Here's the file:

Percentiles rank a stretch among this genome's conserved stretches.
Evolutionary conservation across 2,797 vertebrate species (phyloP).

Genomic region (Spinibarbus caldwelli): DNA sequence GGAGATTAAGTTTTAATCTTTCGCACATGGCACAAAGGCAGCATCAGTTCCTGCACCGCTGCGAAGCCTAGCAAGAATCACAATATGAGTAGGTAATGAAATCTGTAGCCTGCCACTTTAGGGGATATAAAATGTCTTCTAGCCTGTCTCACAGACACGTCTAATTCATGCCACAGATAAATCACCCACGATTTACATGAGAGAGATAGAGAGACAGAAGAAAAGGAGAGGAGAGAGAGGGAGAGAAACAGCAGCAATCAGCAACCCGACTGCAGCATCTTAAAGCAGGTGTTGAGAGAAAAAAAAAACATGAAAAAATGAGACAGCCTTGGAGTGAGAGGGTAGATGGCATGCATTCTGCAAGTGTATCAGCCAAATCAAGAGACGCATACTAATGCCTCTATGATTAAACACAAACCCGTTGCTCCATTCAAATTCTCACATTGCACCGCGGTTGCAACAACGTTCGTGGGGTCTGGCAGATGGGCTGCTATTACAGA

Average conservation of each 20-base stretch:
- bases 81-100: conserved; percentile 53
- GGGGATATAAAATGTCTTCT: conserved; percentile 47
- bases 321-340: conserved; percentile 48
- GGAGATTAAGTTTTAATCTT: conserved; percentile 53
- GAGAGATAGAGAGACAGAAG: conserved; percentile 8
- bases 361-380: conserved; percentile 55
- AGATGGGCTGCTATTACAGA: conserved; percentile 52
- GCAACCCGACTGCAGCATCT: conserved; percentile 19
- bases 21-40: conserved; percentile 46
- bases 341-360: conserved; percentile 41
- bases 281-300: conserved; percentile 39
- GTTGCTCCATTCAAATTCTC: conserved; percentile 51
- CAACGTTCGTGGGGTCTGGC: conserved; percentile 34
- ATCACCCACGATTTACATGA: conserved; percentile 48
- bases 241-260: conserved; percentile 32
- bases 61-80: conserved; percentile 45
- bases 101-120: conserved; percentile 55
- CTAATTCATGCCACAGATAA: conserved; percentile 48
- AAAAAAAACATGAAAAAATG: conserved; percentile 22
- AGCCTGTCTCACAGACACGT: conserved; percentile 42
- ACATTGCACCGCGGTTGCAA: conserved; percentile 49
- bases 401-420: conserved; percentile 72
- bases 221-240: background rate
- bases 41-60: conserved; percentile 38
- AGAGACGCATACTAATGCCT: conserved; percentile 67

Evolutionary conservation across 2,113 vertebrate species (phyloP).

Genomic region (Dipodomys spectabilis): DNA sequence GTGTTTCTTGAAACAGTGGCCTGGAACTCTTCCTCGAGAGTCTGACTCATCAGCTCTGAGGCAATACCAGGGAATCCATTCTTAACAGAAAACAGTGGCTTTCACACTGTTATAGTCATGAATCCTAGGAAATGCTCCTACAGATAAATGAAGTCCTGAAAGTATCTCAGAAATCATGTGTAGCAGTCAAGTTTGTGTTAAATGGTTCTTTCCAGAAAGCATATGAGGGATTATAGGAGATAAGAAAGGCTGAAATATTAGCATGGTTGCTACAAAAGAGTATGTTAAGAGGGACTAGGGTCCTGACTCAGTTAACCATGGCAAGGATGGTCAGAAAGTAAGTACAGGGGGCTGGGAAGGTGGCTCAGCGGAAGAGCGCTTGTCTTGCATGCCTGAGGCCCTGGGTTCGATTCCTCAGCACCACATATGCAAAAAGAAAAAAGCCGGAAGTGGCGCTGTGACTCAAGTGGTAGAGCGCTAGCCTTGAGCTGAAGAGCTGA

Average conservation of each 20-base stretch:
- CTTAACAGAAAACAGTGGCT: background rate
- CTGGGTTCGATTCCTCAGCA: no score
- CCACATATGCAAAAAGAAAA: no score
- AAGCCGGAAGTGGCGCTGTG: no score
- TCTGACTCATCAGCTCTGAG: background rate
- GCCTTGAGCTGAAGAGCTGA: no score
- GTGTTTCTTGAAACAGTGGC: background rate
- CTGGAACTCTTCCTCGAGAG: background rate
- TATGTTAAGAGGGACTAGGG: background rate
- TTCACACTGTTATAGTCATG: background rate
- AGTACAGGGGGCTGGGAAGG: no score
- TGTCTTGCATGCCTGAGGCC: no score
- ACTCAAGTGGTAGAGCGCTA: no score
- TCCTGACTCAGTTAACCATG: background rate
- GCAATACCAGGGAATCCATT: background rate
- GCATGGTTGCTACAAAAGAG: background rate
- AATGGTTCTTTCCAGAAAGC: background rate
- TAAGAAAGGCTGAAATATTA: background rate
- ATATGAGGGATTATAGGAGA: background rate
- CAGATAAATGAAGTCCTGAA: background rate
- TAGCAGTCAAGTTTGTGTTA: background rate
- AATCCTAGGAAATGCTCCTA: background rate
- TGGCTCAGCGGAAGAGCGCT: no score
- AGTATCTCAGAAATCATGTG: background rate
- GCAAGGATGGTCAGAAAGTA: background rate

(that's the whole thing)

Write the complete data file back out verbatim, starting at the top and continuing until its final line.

Percentiles rank a stretch among this genome's conserved stretches.
Evolutionary conservation across 2,797 vertebrate species (phyloP).

Genomic region (Spinibarbus caldwelli): DNA sequence GGAGATTAAGTTTTAATCTTTCGCACATGGCACAAAGGCAGCATCAGTTCCTGCACCGCTGCGAAGCCTAGCAAGAATCACAATATGAGTAGGTAATGAAATCTGTAGCCTGCCACTTTAGGGGATATAAAATGTCTTCTAGCCTGTCTCACAGACACGTCTAATTCATGCCACAGATAAATCACCCACGATTTACATGAGAGAGATAGAGAGACAGAAGAAAAGGAGAGGAGAGAGAGGGAGAGAAACAGCAGCAATCAGCAACCCGACTGCAGCATCTTAAAGCAGGTGTTGAGAGAAAAAAAAAACATGAAAAAATGAGACAGCCTTGGAGTGAGAGGGTAGATGGCATGCATTCTGCAAGTGTATCAGCCAAATCAAGAGACGCATACTAATGCCTCTATGATTAAACACAAACCCGTTGCTCCATTCAAATTCTCACATTGCACCGCGGTTGCAACAACGTTCGTGGGGTCTGGCAGATGGGCTGCTATTACAGA

Average conservation of each 20-base stretch:
- bases 81-100: conserved; percentile 53
- GGGGATATAAAATGTCTTCT: conserved; percentile 47
- bases 321-340: conserved; percentile 48
- GGAGATTAAGTTTTAATCTT: conserved; percentile 53
- GAGAGATAGAGAGACAGAAG: conserved; percentile 8
- bases 361-380: conserved; percentile 55
- AGATGGGCTGCTATTACAGA: conserved; percentile 52
- GCAACCCGACTGCAGCATCT: conserved; percentile 19
- bases 21-40: conserved; percentile 46
- bases 341-360: conserved; percentile 41
- bases 281-300: conserved; percentile 39
- GTTGCTCCATTCAAATTCTC: conserved; percentile 51
- CAACGTTCGTGGGGTCTGGC: conserved; percentile 34
- ATCACCCACGATTTACATGA: conserved; percentile 48
- bases 241-260: conserved; percentile 32
- bases 61-80: conserved; percentile 45
- bases 101-120: conserved; percentile 55
- CTAATTCATGCCACAGATAA: conserved; percentile 48
- AAAAAAAACATGAAAAAATG: conserved; percentile 22
- AGCCTGTCTCACAGACACGT: conserved; percentile 42
- ACATTGCACCGCGGTTGCAA: conserved; percentile 49
- bases 401-420: conserved; percentile 72
- bases 221-240: background rate
- bases 41-60: conserved; percentile 38
- AGAGACGCATACTAATGCCT: conserved; percentile 67

Evolutionary conservation across 2,113 vertebrate species (phyloP).

Genomic region (Dipodomys spectabilis): DNA sequence GTGTTTCTTGAAACAGTGGCCTGGAACTCTTCCTCGAGAGTCTGACTCATCAGCTCTGAGGCAATACCAGGGAATCCATTCTTAACAGAAAACAGTGGCTTTCACACTGTTATAGTCATGAATCCTAGGAAATGCTCCTACAGATAAATGAAGTCCTGAAAGTATCTCAGAAATCATGTGTAGCAGTCAAGTTTGTGTTAAATGGTTCTTTCCAGAAAGCATATGAGGGATTATAGGAGATAAGAAAGGCTGAAATATTAGCATGGTTGCTACAAAAGAGTATGTTAAGAGGGACTAGGGTCCTGACTCAGTTAACCATGGCAAGGATGGTCAGAAAGTAAGTACAGGGGGCTGGGAAGGTGGCTCAGCGGAAGAGCGCTTGTCTTGCATGCCTGAGGCCCTGGGTTCGATTCCTCAGCACCACATATGCAAAAAGAAAAAAGCCGGAAGTGGCGCTGTGACTCAAGTGGTAGAGCGCTAGCCTTGAGCTGAAGAGCTGA

Average conservation of each 20-base stretch:
- CTTAACAGAAAACAGTGGCT: background rate
- CTGGGTTCGATTCCTCAGCA: no score
- CCACATATGCAAAAAGAAAA: no score
- AAGCCGGAAGTGGCGCTGTG: no score
- TCTGACTCATCAGCTCTGAG: background rate
- GCCTTGAGCTGAAGAGCTGA: no score
- GTGTTTCTTGAAACAGTGGC: background rate
- CTGGAACTCTTCCTCGAGAG: background rate
- TATGTTAAGAGGGACTAGGG: background rate
- TTCACACTGTTATAGTCATG: background rate
- AGTACAGGGGGCTGGGAAGG: no score
- TGTCTTGCATGCCTGAGGCC: no score
- ACTCAAGTGGTAGAGCGCTA: no score
- TCCTGACTCAGTTAACCATG: background rate
- GCAATACCAGGGAATCCATT: background rate
- GCATGGTTGCTACAAAAGAG: background rate
- AATGGTTCTTTCCAGAAAGC: background rate
- TAAGAAAGGCTGAAATATTA: background rate
- ATATGAGGGATTATAGGAGA: background rate
- CAGATAAATGAAGTCCTGAA: background rate
- TAGCAGTCAAGTTTGTGTTA: background rate
- AATCCTAGGAAATGCTCCTA: background rate
- TGGCTCAGCGGAAGAGCGCT: no score
- AGTATCTCAGAAATCATGTG: background rate
- GCAAGGATGGTCAGAAAGTA: background rate